A group of college students are saying "yes" to their favorite humanitarian organizations and traveling across the United States on bicycles in an effort to end global poverty and suffering in the world. The Yes Ride, a 4,000-mile transcontinental bicycle ride for humanitarian aid, will benefit the Emory Vaccine Center and four other organizations as 19 college students from Boulder, Colo., travel across the United States this summer. The ride began in Seattle, Wash. on June 1 and ends July 27 in Boston, Mass.
Each beneficiary was selected based on the four key United Nations Millenium Development goals to increase education; reduce extreme poverty; improve healthcare; and assist in HIV and malaria vaccine research.
Rafi Ahmed, PhD, director of the Emory Vaccine Center, welcomes the students' support.
"We are honored to have the enthusiastic support of the Yes Ride," Dr. Ahmed says. "Volunteer contributions from the Yes Rid will enable the Emory Vaccine Center to pursue innovative vaccine strategies and related research that otherwise might be difficult to fund through traditional sources."
Each participant in the Yes Ride event is required to raise $4,000. The goals of the event are to raise a minimum of $200,000 to benefit all five organizations, and to "create a moving monument that motivates humanity to fight the emergency of global AIDS and extreme poverty."
Along with the Emory Vaccine Center, the other beneficiaries of the Yes Ride include International Peace Initiatives, a global network of individuals and organizations focused on women's and youth groups involved in self-help activities in Kenya; Heifer International, which provides families with resources and skills to create an expanding worldwide network; and Partners in Health, a network that provides a preferential healthcare option for the poor in countries such as Guatemala, Haiti, Mexico, Peru and Russia. The final beneficiary is Circles of Ten: Women for World Peace, a grassroots, non-profit organization that emphasizes the empowerment of women to create a culture of peace at home, in schools, in their communities, and in the world.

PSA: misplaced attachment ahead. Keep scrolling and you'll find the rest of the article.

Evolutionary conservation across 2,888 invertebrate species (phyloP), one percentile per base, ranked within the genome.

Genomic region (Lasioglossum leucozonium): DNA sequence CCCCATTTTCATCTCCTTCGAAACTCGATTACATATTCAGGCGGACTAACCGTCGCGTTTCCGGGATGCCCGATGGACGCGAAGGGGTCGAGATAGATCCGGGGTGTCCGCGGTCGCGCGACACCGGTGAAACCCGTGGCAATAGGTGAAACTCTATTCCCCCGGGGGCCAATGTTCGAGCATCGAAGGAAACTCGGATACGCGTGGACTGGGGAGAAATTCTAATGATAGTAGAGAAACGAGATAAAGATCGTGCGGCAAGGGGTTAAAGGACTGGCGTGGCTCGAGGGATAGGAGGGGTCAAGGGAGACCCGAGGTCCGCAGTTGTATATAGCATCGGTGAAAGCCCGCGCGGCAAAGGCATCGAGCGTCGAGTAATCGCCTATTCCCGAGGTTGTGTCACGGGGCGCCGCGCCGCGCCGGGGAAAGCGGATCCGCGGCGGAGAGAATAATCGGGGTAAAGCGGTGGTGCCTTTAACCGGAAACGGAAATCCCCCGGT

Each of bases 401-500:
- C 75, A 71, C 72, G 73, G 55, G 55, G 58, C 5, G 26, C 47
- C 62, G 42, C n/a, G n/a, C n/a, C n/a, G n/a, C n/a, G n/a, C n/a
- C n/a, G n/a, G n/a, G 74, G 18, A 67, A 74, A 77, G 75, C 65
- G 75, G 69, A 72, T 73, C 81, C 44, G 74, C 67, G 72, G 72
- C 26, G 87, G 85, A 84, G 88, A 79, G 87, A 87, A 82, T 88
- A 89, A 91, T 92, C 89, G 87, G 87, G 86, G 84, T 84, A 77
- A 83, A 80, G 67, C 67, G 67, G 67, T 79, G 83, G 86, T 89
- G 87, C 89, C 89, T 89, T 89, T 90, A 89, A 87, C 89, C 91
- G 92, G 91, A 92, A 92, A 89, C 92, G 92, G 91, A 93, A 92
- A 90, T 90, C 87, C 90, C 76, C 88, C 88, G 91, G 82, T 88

Alex Brown, director of development for the Emory Vaccine Center, says he is honored by the riders' support.
"It is truly inspiring that a group of individuals is undertaking such an ambitious test of endurance as the Yes Ride to help rid the world of the scourges of AIDS and malaria," Brown says. "At the Emory Vaccine Center, we share their passion and are committed to developing effective vaccines for HIV and malaria. Are we succeeding? Yes, and advocates such as the Yes Ride participants are playing an important role in our success."
Finding an HIV/AIDS vaccine is one of the Emory Vaccine Center's key objectives. More than 40 million people worldwide now live with HIV, and without intervention, 45 million more people could be infected by 2010.
Among its many research accomplishments, the Emory Vaccine center has:
- Developed a DNA-based vaccine candidate that proved highly effective at preventing HIV/AIDS during preclinical studies. Emory became the first university-based vaccine research center in the U.S. to have an HIV/AIDS candidate in clinical trials. Created by resident scientist Harriet Robinson and her colleagues, this vaccine is being tested in current clinical trials to determine if it generates anti-HIV immune responses in humans and could ultimately stem the AIDS epidemic.
- Developed other promising HIV/AIDS vaccine candidates, which show great potential to prevent and treat AIDS.
- Opened the Hope Clinic of the Emory Vaccine Center, a community-based clinic that functions as the translational and clinical arm of the Emory Vaccine Center.
- Discovered a series of malaria vaccine candidates through the center's extensive malaria research program, headed by Mary Galinkski. According to the Center, malaria is a major global health threat, with an estimated 500 million cases annually and several million deaths, mostly children.
According to the website, www.yesride.org, the Yes Ride event is more than a bicycle ride.
"This event is not just a bike ride; it is an event that will save lives in the Third World and transform them in the First."